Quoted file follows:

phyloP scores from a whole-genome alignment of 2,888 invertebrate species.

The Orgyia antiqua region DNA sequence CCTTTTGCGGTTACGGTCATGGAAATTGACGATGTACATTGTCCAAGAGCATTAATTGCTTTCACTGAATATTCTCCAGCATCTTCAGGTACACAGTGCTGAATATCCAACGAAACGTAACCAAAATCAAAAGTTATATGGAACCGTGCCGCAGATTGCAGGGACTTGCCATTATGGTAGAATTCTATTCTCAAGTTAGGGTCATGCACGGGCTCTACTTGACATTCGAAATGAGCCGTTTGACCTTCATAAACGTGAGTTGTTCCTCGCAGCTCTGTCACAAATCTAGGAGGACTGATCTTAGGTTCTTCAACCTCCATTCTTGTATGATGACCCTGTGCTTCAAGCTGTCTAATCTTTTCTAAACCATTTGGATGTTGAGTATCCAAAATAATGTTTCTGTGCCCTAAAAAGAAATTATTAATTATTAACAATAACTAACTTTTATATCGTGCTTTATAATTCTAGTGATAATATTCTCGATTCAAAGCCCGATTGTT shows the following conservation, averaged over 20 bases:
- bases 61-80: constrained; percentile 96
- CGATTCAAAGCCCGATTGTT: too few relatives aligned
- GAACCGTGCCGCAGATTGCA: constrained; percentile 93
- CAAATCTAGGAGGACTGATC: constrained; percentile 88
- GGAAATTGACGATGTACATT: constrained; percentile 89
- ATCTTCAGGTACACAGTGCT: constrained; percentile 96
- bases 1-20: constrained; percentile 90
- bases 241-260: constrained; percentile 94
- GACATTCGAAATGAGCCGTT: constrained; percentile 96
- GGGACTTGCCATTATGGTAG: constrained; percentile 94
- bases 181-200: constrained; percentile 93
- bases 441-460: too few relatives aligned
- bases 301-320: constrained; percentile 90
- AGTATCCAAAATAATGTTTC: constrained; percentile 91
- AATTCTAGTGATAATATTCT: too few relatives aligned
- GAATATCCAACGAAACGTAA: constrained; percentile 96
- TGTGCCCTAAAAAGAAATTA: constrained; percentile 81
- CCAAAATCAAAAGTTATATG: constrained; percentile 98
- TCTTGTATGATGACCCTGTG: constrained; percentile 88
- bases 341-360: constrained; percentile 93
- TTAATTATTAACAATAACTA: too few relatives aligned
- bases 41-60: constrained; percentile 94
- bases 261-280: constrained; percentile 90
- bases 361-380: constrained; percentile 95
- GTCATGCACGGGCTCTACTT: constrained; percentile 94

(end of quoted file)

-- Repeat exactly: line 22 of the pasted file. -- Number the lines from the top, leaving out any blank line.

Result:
- bases 341-360: constrained; percentile 93